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Our Inability to Understand Our Addictions Keeps Us Addicted

Captain Michael Morse, retired, Providence Fire DepartmentThis thing, this pesky little thing, this thing we know we will have to face sooner or later, will not go away on its own. This thing truly believes it is here for good. This thing is not a passenger tagging along for the ride.

This thing is after one thing: our lives. This thing will not be content to make our lives difficult, though doing that may keep it at bay for a while. This thing exists to destroy us, our families, our hope, and our dreams, and ultimately, it will kill us.

Unless we kill it first.

This thing called addiction finds people most vulnerable to it. It chooses those of us most prone to losing the battle it wages. It senses which of us to attack, and goes to war.

Those of us whose disease is addiction are overwhelmed. Our enemy knows where to strike, how to win, and has every intention to succeed. In its wake are thousands of people who lost the battle; good people who wanted nothing more than a reprieve from the monotony, pain, shame, or guilt that accompanies them.

They ask us why we don’t just stop. The addiction inside of us snickers and grows stronger every time we try and explain to somebody who will never understand why. Our addiction knows the real reason. Our addiction knows that it is our inability to understand why we are killing ourselves that keeps us addicted. It laughs as we try and explain, and make excuses, and search for others like us who have a taste of our reality. Addiction knows that its greatest strength is the unknown, so it offers something comfortable to us; something so tempting we risk everything to obtain it.

Peace and serenity.

How, then, do we the addicted experience this elusive thing without feeding the monster inside of us? We were not born addicted. We didn’t become addicted until we allowed entry to that which poisons us. Deep down, we understand that the power to regain control resides within us, but how do we tap into that power? Knowing that it is there and not taking advantage of it contributes to our decline and makes the addiction stronger. It laughs as we struggle with our own weakness, and grows stronger as we fight ourselves for control of ourselves.

The second an addicted person tells another human being the exact nature of their suffering, the addiction begins to weaken. This simple act of surrender puts our addiction on full alert, and it must use every last ounce of power to survive. It loses focus on us, and we feel a tinge of relief. That little spark begins to grow. The more we let our cat out of the bag, the stronger we become, and the weaker the addiction gets. Coming clean is a powerful step in the direction of sobriety.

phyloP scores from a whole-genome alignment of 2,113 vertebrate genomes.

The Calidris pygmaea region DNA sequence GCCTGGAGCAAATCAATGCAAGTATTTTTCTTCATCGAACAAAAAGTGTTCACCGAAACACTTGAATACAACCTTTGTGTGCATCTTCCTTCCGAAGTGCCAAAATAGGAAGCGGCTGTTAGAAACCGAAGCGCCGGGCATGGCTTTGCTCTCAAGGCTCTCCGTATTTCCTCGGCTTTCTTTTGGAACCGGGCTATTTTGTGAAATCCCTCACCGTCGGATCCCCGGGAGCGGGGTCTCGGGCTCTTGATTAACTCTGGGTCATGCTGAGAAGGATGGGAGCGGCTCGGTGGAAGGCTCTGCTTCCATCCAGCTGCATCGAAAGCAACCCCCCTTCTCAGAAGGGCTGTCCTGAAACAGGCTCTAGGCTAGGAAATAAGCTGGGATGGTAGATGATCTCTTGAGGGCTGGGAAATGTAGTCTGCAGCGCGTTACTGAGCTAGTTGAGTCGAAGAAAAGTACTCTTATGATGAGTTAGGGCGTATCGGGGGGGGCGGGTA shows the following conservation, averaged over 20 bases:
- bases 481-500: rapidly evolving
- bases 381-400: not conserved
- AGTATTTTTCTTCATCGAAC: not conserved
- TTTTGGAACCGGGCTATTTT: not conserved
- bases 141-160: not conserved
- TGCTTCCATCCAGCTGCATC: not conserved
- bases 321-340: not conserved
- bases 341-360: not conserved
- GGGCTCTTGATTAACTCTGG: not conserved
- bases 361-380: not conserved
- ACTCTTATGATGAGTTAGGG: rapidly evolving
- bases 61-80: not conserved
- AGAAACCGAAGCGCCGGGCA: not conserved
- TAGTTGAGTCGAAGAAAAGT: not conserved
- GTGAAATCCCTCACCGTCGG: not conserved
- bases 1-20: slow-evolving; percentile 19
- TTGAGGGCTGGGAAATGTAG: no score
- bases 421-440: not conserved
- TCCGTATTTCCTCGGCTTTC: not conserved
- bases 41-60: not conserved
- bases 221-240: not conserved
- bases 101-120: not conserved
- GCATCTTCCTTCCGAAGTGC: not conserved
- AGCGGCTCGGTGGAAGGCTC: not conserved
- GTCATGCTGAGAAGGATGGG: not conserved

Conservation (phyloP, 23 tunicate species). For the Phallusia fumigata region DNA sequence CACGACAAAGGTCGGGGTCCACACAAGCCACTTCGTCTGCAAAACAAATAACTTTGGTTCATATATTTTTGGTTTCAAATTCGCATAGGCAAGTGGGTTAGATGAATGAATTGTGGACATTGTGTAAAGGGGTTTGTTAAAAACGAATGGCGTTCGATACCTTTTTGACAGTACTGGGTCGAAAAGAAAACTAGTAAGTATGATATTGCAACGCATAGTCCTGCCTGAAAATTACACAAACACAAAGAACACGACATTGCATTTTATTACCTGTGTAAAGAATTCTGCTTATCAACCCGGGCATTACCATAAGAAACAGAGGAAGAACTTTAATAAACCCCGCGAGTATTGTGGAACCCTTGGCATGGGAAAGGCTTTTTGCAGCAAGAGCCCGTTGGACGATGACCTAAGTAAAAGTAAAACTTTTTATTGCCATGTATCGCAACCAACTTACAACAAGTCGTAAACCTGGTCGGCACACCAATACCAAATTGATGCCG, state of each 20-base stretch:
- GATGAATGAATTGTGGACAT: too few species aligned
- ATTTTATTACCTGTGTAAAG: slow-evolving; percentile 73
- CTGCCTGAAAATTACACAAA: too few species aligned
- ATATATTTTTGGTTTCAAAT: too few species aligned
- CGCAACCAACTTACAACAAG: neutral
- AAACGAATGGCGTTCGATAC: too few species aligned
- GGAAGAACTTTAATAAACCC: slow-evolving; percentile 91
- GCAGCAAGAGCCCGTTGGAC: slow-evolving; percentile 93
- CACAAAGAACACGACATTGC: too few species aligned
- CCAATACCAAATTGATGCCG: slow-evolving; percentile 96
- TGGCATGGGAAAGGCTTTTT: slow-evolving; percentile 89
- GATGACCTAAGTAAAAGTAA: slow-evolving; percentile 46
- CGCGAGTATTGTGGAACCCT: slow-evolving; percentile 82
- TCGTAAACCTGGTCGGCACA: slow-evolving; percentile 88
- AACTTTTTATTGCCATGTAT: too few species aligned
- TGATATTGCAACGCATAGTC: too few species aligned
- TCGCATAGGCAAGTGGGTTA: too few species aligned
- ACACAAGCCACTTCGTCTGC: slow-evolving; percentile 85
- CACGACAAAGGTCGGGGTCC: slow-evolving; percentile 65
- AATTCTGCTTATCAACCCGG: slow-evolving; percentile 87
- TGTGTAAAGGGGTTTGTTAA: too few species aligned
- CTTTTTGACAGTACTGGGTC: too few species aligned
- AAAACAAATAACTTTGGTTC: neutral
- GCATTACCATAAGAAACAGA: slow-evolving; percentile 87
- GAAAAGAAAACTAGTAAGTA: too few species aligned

The key to experiencing the full power of that first step is finding the right person to confide in. The moment of truth will be diminished if the person you choose to share your secret with is drinking alongside you or getting high with you. And the people we hurt as our disease progressed may not be as willing to listen as we would like.

However, there are people who are passionate about recovery and want to listen. Some of them experienced addiction firsthand, some were exposed to it and deeply moved by it, and others simply know that their true calling is to help others who need somebody who devotes much of their life to learning everything they can about addiction and how best to treat it.

There is an intimacy among strangers that is just as powerful, perhaps more so, than the intimacy among close friends or family. I have learned that I am brutally honest about myself and my struggles with people whose lives are not entwined with my own, and I hold back when talking to the people I share my life with. I simply do not want to burden them with my problems or hurt them any more than I already have.

Anyway, thanks for reading this. It helps to talk about it. I truly hope that you make yourself a priority and make the effort to conquer the addictions in your life; they will not simply go away.

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